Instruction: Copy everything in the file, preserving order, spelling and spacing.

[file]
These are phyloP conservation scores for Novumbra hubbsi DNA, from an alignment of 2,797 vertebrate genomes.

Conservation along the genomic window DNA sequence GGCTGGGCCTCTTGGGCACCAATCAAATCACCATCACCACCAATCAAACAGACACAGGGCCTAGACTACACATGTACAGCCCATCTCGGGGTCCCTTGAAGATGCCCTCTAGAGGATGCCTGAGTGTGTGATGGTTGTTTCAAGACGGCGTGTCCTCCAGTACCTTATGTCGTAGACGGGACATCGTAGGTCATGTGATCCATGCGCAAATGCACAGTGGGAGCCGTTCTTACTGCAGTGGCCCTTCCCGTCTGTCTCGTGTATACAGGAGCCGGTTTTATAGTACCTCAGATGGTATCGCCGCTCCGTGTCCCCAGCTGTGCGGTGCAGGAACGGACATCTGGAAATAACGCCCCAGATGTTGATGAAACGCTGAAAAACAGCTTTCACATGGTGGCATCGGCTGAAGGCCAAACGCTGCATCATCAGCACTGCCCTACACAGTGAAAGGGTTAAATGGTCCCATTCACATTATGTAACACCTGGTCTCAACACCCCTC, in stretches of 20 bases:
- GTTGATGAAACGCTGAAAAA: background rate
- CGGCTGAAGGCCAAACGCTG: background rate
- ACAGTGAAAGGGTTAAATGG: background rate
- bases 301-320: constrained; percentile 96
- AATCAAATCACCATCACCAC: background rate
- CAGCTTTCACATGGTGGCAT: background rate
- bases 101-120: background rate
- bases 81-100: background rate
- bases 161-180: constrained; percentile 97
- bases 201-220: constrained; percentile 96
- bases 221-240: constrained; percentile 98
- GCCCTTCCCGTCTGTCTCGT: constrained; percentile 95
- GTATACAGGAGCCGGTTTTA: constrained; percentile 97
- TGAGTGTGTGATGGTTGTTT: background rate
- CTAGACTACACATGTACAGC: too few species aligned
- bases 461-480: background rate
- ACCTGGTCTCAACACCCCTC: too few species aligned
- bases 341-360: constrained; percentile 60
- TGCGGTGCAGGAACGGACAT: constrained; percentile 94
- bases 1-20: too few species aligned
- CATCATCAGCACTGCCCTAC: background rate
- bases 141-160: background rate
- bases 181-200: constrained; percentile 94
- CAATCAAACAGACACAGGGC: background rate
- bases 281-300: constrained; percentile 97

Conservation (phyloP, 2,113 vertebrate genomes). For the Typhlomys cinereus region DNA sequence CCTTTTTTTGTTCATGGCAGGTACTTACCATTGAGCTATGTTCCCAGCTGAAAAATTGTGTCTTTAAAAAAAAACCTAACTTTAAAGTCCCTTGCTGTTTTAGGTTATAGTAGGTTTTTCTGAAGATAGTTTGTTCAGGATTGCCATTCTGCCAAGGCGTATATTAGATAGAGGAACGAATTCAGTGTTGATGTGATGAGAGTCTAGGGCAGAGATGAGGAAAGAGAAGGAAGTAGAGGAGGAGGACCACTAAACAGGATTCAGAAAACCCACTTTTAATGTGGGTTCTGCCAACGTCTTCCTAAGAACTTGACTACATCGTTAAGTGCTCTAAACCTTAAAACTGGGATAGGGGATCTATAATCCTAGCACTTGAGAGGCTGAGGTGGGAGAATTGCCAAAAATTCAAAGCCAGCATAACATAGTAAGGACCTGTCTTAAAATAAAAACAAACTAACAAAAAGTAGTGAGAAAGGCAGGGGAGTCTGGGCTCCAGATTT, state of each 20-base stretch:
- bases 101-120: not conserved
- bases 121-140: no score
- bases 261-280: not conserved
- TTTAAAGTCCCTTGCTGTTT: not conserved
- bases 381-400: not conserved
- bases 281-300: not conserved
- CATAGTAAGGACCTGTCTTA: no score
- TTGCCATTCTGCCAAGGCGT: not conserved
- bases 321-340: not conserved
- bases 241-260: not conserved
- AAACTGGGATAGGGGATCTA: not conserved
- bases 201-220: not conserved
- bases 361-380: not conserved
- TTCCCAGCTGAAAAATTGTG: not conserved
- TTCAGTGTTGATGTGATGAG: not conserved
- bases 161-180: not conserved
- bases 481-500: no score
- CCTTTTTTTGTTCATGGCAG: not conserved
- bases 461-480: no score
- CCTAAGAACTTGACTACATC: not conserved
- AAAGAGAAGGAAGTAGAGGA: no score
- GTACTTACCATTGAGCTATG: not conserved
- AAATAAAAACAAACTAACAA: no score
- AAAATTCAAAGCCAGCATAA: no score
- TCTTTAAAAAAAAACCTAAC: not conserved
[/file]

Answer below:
These are phyloP conservation scores for Novumbra hubbsi DNA, from an alignment of 2,797 vertebrate genomes.

Conservation along the genomic window DNA sequence GGCTGGGCCTCTTGGGCACCAATCAAATCACCATCACCACCAATCAAACAGACACAGGGCCTAGACTACACATGTACAGCCCATCTCGGGGTCCCTTGAAGATGCCCTCTAGAGGATGCCTGAGTGTGTGATGGTTGTTTCAAGACGGCGTGTCCTCCAGTACCTTATGTCGTAGACGGGACATCGTAGGTCATGTGATCCATGCGCAAATGCACAGTGGGAGCCGTTCTTACTGCAGTGGCCCTTCCCGTCTGTCTCGTGTATACAGGAGCCGGTTTTATAGTACCTCAGATGGTATCGCCGCTCCGTGTCCCCAGCTGTGCGGTGCAGGAACGGACATCTGGAAATAACGCCCCAGATGTTGATGAAACGCTGAAAAACAGCTTTCACATGGTGGCATCGGCTGAAGGCCAAACGCTGCATCATCAGCACTGCCCTACACAGTGAAAGGGTTAAATGGTCCCATTCACATTATGTAACACCTGGTCTCAACACCCCTC, in stretches of 20 bases:
- GTTGATGAAACGCTGAAAAA: background rate
- CGGCTGAAGGCCAAACGCTG: background rate
- ACAGTGAAAGGGTTAAATGG: background rate
- bases 301-320: constrained; percentile 96
- AATCAAATCACCATCACCAC: background rate
- CAGCTTTCACATGGTGGCAT: background rate
- bases 101-120: background rate
- bases 81-100: background rate
- bases 161-180: constrained; percentile 97
- bases 201-220: constrained; percentile 96
- bases 221-240: constrained; percentile 98
- GCCCTTCCCGTCTGTCTCGT: constrained; percentile 95
- GTATACAGGAGCCGGTTTTA: constrained; percentile 97
- TGAGTGTGTGATGGTTGTTT: background rate
- CTAGACTACACATGTACAGC: too few species aligned
- bases 461-480: background rate
- ACCTGGTCTCAACACCCCTC: too few species aligned
- bases 341-360: constrained; percentile 60
- TGCGGTGCAGGAACGGACAT: constrained; percentile 94
- bases 1-20: too few species aligned
- CATCATCAGCACTGCCCTAC: background rate
- bases 141-160: background rate
- bases 181-200: constrained; percentile 94
- CAATCAAACAGACACAGGGC: background rate
- bases 281-300: constrained; percentile 97

Conservation (phyloP, 2,113 vertebrate genomes). For the Typhlomys cinereus region DNA sequence CCTTTTTTTGTTCATGGCAGGTACTTACCATTGAGCTATGTTCCCAGCTGAAAAATTGTGTCTTTAAAAAAAAACCTAACTTTAAAGTCCCTTGCTGTTTTAGGTTATAGTAGGTTTTTCTGAAGATAGTTTGTTCAGGATTGCCATTCTGCCAAGGCGTATATTAGATAGAGGAACGAATTCAGTGTTGATGTGATGAGAGTCTAGGGCAGAGATGAGGAAAGAGAAGGAAGTAGAGGAGGAGGACCACTAAACAGGATTCAGAAAACCCACTTTTAATGTGGGTTCTGCCAACGTCTTCCTAAGAACTTGACTACATCGTTAAGTGCTCTAAACCTTAAAACTGGGATAGGGGATCTATAATCCTAGCACTTGAGAGGCTGAGGTGGGAGAATTGCCAAAAATTCAAAGCCAGCATAACATAGTAAGGACCTGTCTTAAAATAAAAACAAACTAACAAAAAGTAGTGAGAAAGGCAGGGGAGTCTGGGCTCCAGATTT, state of each 20-base stretch:
- bases 101-120: not conserved
- bases 121-140: no score
- bases 261-280: not conserved
- TTTAAAGTCCCTTGCTGTTT: not conserved
- bases 381-400: not conserved
- bases 281-300: not conserved
- CATAGTAAGGACCTGTCTTA: no score
- TTGCCATTCTGCCAAGGCGT: not conserved
- bases 321-340: not conserved
- bases 241-260: not conserved
- AAACTGGGATAGGGGATCTA: not conserved
- bases 201-220: not conserved
- bases 361-380: not conserved
- TTCCCAGCTGAAAAATTGTG: not conserved
- TTCAGTGTTGATGTGATGAG: not conserved
- bases 161-180: not conserved
- bases 481-500: no score
- CCTTTTTTTGTTCATGGCAG: not conserved
- bases 461-480: no score
- CCTAAGAACTTGACTACATC: not conserved
- AAAGAGAAGGAAGTAGAGGA: no score
- GTACTTACCATTGAGCTATG: not conserved
- AAATAAAAACAAACTAACAA: no score
- AAAATTCAAAGCCAGCATAA: no score
- TCTTTAAAAAAAAACCTAAC: not conserved